Association of Substance Use and VA Service-Connected Disability Benefits with Risk of Homelessness among Veterans
ABSTRACT Recent public attention on homelessness has shifted beyond emergency services and supportive housing to primary prevention. This study compares a national sample of homeless and nonhomeless Veterans Affairs (VA) mental health services users to determine risk and protective factors for homelessness. Using VA administrative data, veterans were identified as homeless (ie, used VA homeless services or received a diagnostic code for "lack of housing") or nonhomeless and compared using logistic regression. Additional analyses were conducted for two low-risk subgroups: veterans who served in current Middle East wars (Operation Enduring Freedom [OEF]/Operation Iraqi Freedom [OIF]) and veterans with ≥50% service-connected disability. Among all VA mental health users, OEF/OIF (odds ratio [OR]) = 0.4) and ≥50% service-connected (OR = .3) veterans were less likely to be homeless. In the overall and subgroup analyses, illicit drug use (OR = 3.3-4.7) was by far the strongest predictor of homelessness, followed by pathological gambling (PG) (OR = 2.0-2.4), alcohol use disorder (OR = 1.8-2.0), and having a personality disorder (OR = 1.6-2.2). In both low-risk groups, severe mental illness (schizophrenia or bipolar disorder), along with substance use disorders, PG, and personality disorders, increased homelessness risk. Substance use, PG, and personality disorders confer the greatest modifiable risk of homelessness among veterans using VA services, while service-connected disability conferred reduced risk. Clinical prevention efforts could focus on these factors.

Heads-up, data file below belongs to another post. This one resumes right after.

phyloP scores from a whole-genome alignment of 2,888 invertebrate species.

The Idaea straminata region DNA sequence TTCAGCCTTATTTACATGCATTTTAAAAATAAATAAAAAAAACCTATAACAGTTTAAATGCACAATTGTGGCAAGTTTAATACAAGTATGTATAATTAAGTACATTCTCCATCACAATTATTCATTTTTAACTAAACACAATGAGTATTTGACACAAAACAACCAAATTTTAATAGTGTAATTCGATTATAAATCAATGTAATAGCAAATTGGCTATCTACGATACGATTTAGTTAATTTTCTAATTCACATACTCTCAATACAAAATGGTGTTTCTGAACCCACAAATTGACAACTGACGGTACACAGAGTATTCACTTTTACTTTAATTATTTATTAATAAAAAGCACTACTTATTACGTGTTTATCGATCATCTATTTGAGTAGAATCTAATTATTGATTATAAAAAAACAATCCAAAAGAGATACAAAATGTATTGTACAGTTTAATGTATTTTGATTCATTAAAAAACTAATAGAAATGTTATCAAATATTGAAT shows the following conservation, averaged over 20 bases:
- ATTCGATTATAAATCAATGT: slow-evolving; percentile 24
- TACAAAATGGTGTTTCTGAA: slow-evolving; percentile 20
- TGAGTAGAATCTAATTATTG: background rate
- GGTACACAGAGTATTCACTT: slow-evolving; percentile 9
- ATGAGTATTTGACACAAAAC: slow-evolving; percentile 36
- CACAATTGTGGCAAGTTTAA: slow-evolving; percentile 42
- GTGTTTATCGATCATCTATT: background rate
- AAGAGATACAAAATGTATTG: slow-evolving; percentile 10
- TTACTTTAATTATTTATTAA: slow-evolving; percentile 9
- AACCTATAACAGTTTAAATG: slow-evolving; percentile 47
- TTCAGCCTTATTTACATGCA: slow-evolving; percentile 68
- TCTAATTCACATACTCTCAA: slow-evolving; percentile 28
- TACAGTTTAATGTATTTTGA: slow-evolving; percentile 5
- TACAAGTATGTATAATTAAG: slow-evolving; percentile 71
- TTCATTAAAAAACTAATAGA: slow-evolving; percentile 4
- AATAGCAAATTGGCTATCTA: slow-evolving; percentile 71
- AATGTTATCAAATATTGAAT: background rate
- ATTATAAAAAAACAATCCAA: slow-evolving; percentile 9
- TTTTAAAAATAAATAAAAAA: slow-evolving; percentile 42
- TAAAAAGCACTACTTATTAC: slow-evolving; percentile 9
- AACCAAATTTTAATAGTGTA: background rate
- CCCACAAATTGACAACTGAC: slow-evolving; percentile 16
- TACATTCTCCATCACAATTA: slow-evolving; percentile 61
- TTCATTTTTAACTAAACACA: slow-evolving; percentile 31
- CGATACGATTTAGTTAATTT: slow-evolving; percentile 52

SourceAvailable from: Richard K Simons[Show abstract] [Hide abstract]
ABSTRACT: Screening for acute stress is not part of routine trauma care owing in part to high variability of acute stress symptoms in identifying later onset of posttraumatic stress disorder (PTSD). The objective of this pilot study was to assess the sensitivity, specificity, and power to predict onset of PTSD symptoms at 1 and 4 months using a routine screening program in comparison to current ad hoc referral practice.Journal of Trauma Management & Outcomes 05/2014; 8:5. DOI:10.1186/1752-2897-8-5
[Show abstract] [Hide abstract]